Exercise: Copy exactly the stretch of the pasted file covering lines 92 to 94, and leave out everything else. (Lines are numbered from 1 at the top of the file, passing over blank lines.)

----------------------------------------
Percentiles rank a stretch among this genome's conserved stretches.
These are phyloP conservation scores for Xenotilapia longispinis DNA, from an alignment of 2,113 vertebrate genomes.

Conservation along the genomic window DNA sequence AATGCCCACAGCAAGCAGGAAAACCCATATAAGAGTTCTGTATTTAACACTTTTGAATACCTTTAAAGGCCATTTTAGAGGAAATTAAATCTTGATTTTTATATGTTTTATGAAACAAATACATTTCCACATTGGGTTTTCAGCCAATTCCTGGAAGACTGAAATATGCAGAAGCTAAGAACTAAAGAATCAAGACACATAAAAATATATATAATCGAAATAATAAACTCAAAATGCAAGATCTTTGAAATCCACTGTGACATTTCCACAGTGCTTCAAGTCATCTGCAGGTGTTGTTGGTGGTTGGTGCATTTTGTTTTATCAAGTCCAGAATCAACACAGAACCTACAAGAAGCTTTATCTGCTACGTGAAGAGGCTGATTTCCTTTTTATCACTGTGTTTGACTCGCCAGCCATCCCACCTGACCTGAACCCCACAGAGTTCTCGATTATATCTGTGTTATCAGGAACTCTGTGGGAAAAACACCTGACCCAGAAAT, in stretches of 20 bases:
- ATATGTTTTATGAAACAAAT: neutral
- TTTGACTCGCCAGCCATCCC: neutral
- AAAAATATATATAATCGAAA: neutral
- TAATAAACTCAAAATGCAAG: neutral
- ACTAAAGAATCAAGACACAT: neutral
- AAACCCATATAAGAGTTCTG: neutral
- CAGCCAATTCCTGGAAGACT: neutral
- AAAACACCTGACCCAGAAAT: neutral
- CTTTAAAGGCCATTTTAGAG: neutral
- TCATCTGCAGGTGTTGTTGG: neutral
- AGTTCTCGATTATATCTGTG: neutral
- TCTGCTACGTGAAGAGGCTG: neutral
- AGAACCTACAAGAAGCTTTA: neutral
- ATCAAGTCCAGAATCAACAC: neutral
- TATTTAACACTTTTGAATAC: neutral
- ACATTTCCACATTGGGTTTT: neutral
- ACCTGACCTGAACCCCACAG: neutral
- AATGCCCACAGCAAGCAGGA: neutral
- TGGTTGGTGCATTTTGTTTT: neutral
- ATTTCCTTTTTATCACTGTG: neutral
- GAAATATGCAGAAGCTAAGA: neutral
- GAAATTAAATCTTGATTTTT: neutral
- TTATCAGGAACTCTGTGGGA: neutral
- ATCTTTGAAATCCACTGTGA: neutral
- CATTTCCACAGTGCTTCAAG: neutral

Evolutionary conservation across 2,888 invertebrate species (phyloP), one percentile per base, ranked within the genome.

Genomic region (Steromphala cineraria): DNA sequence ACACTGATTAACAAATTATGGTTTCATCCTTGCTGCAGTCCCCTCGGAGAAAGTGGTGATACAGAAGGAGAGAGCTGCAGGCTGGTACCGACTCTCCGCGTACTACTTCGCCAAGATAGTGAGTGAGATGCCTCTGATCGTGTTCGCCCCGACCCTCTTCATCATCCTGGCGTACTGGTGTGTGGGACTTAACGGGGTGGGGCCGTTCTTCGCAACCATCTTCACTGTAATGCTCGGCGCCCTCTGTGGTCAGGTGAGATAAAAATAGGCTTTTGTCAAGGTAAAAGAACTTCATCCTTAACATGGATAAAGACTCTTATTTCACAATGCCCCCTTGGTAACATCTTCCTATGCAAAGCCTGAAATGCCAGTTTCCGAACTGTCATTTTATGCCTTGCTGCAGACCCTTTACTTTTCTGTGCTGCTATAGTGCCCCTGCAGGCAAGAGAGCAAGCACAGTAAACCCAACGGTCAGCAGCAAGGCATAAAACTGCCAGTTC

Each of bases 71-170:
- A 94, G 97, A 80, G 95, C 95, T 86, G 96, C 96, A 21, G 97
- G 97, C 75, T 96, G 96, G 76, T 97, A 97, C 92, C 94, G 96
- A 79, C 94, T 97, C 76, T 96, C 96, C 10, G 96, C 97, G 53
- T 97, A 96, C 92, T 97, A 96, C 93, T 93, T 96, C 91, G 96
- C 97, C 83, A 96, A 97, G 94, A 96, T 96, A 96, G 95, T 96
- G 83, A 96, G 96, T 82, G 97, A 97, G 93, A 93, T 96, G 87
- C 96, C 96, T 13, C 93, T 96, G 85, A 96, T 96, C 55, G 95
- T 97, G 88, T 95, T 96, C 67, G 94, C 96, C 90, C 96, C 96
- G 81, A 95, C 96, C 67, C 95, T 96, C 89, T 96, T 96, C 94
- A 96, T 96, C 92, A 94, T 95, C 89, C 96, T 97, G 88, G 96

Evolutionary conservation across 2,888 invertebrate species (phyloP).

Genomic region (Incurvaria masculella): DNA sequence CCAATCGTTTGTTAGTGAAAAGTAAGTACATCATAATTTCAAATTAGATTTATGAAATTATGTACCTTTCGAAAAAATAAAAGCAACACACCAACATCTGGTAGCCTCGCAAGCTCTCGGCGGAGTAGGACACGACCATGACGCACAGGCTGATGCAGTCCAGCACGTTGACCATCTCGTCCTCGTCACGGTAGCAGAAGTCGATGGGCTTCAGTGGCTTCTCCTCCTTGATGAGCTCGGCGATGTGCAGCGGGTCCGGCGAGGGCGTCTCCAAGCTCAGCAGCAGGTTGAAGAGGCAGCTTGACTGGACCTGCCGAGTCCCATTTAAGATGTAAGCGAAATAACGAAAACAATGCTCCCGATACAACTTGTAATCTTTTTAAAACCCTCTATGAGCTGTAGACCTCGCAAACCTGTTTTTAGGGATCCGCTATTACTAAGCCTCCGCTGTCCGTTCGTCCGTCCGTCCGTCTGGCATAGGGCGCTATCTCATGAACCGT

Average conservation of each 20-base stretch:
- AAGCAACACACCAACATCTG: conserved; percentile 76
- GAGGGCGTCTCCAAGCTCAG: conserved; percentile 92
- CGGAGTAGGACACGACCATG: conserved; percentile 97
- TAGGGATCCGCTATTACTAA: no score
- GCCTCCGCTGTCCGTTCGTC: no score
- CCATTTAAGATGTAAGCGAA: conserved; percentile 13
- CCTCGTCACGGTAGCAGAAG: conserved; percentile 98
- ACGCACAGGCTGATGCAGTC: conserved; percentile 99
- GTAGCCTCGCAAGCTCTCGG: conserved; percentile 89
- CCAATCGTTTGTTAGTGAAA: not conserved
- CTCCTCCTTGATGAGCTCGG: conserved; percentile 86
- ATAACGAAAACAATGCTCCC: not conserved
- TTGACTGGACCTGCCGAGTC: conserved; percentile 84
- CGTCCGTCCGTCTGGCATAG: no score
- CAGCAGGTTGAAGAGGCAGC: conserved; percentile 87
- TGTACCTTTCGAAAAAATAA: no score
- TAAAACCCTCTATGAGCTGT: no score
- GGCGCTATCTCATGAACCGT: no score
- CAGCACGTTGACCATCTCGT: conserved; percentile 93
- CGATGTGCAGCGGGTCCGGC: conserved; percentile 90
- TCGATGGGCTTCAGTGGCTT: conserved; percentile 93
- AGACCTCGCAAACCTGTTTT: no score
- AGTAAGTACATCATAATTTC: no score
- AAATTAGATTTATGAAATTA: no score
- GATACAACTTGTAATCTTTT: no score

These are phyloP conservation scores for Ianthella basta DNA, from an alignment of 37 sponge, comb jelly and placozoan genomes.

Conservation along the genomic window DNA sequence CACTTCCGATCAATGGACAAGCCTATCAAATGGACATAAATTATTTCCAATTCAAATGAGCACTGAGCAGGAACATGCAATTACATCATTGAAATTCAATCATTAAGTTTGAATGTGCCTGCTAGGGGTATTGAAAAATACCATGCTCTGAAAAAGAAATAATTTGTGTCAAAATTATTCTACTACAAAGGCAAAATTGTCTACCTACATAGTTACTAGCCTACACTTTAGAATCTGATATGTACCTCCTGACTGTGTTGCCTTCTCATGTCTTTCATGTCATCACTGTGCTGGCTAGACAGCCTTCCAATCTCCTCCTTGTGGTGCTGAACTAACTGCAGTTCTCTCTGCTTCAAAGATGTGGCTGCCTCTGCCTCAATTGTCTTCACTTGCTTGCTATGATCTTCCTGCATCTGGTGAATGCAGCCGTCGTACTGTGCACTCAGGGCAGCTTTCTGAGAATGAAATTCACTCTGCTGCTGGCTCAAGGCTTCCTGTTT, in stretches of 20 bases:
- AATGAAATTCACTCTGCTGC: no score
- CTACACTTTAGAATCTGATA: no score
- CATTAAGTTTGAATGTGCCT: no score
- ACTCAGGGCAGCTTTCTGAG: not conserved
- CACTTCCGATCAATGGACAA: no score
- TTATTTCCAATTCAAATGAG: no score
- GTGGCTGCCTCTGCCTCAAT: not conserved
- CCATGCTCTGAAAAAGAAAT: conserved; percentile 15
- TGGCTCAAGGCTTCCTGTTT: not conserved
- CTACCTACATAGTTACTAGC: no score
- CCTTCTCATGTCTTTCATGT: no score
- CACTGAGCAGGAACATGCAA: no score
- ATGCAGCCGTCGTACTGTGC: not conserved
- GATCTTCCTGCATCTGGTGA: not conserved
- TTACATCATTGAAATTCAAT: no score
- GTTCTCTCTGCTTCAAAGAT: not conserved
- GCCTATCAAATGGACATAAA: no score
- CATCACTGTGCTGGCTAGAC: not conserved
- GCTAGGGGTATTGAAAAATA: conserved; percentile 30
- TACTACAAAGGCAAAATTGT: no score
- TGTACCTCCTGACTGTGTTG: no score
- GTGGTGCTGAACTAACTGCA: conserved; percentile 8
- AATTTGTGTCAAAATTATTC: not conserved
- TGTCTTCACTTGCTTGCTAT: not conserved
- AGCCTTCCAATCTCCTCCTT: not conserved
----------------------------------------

- TGTACCTCCTGACTGTGTTG: no score
- GTGGTGCTGAACTAACTGCA: conserved; percentile 8
- AATTTGTGTCAAAATTATTC: not conserved